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Differences Between European and African Honey Bees

M. K. O'Malley, J. D. Ellis and C. M. Zettel Nalen2

African honey bees and European honey bees are the same species (Apis mellifera), but the two are classified as different sub-species. European honey bees were first introduced to the Americas in the 1500s by European explorers. For centuries, European honey bees have been selected by beekeepers for their robust honey production and storage behavior, their reduced regular swarming (colony splitting) tendencies, and their gentleness. The African honey bee (Apis mellifera scutellata) was brought to Brazil in the 1950s in an effort to increase honey production. However, the African colonies swarmed accidentally and established new colonies that thrived in Brazil's native environment. Since then, African bees have spread throughout South America, Central America, and into the United States. The African honey bee is considerably more defensive than its European cousin. Consequently, it is important to understand key differences between the defensive African bee and the docile European honey bee. The term "Africanized" generally is applied to any progeny resulting from matings between European and African bees. The acronym "AHB" is now a commonly used, practical identification term.


Hive Defense and Stinging

Unlike wasps and hornets, honey bees can only sting once, and will die shortly afterward. Stinging is often a last resort in hive defense.

The venom of the African honey bee is no more potent than that of the European honey bee. For a fatality to occur from venom toxicity, it normally would take about 10 stings per pound of body weight, from either an African or a European honey bee. The main difference between the European and African honey bee is the defense response: an African honey bee colony, if disturbed, will send more guard bees to sting, and will pursue for a longer distance and stay agitated for a longer period of time, than will a European honey bee colony.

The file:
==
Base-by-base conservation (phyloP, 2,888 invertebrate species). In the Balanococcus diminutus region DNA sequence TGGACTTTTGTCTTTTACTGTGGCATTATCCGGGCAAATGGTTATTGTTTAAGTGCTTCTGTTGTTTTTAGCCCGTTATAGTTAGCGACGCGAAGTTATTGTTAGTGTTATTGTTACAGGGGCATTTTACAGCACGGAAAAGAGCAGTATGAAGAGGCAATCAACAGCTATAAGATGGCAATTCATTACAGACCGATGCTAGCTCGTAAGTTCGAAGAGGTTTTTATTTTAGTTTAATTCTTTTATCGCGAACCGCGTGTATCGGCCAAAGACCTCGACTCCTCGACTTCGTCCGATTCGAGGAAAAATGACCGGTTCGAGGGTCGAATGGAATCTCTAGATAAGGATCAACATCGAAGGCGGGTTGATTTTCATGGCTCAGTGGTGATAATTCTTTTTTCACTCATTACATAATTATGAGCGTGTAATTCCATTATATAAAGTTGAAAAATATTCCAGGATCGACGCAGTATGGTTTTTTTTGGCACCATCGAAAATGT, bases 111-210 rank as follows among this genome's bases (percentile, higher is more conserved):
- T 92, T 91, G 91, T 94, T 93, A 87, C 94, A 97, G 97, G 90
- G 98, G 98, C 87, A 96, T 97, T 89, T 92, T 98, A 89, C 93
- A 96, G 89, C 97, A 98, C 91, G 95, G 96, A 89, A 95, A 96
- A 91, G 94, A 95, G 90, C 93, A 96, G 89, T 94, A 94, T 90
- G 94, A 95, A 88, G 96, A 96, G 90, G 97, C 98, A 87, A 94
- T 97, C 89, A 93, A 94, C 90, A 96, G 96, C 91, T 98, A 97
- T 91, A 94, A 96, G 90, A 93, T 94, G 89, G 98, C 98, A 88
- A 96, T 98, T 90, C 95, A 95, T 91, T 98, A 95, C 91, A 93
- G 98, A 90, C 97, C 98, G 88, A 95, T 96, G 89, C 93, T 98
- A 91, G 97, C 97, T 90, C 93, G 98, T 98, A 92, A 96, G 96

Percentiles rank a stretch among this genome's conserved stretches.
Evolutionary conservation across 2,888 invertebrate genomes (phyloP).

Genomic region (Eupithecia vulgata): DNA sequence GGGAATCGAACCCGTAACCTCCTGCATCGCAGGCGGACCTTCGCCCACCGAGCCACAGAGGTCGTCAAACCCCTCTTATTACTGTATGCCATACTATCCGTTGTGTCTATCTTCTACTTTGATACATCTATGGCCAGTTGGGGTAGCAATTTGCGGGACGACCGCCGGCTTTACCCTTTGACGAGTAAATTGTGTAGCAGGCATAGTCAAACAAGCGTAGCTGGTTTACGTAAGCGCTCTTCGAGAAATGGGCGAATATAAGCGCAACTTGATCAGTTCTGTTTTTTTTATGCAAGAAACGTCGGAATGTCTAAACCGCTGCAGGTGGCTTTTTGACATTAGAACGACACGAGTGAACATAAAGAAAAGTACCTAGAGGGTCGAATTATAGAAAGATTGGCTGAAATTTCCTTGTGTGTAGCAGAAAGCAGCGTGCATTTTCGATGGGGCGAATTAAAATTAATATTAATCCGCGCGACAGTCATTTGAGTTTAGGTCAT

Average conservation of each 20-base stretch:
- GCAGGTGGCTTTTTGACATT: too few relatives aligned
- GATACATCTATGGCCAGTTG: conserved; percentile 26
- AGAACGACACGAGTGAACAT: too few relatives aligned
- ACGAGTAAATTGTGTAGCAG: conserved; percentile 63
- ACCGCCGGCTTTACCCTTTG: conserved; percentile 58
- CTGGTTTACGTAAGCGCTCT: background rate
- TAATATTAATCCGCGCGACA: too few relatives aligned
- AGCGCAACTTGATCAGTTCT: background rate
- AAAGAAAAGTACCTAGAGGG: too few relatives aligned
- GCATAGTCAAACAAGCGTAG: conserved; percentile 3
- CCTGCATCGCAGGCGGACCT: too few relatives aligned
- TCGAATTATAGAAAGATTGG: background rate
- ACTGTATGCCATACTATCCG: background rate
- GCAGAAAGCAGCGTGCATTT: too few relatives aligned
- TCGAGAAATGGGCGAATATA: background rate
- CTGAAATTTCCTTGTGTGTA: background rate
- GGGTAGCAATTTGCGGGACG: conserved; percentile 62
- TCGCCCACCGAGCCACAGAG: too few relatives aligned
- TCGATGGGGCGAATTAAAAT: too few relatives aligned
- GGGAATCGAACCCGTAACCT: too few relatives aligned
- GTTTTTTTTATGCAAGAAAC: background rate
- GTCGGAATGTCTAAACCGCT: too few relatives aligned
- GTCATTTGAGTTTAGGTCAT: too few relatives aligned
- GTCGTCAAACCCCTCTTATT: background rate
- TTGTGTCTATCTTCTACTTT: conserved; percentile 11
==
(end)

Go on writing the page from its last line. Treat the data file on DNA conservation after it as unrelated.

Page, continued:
European Honey Bee

May send out 10–20 guard bees in response to disturbances up to 20 feet away

Once agitated, will usually become calm within 10–15 minutes

Disturbing a colony may result in 10–20 stings



African Honey Bee

May send out several hundred guard bees in response to disturbances up to 120 feet away

Once agitated, may remain defensive for hours or until the sun sets

Disturbing a colony may result in 100–1000 stings 


Swarming and Absconding

Swarming is a natural occurrence when the colony gets too large and resources are abundant. The colony rears a new queen and the hive splits. Absconding occurs when resources are scarce or there is a threat to the hive. The entire colony will abandon the hive for a new location. 



European Honey Bee

Swarm 1 or 2 times per year

Swarms are larger and need larger volume in which to nest

Rarely abscond (or completely abandon nest) from nesting location



African Honey Bee

Can swarm 10 or more times a year

Swarms contain fewer individuals, and therefore a much smaller nest cavity is needed

Abscond often and relocate to more suitable nesting locations


Selection of Nesting Site

Because African honey bees swarm more often, fewer individuals are involved in each swarm, meaning they do not require a large cavity to build a nest and are often discovered in water meter boxes and other man-made cavities. European honey bees need a larger-volume nesting site, and tend to nest in hollowed tree cavities.



European Honey Bee

Nests in large cavities, around 10 gallons in size.

Typically nest in dry, aboveground cavities

Nests in protected locations, rarely exposing the nest

Due to larger colony size, nests are often easier to detect



African Honey Bee

Nests in smaller cavities, 1 to 5 gallons in sizeOnce agitated, may remain defensive for hours or until the sun sets.

Will nest in underground cavities.

 Will nest in exposed locations, (e.g., hanging from a tree branch)

Due to smaller colony size, nests often go undetected until disturbed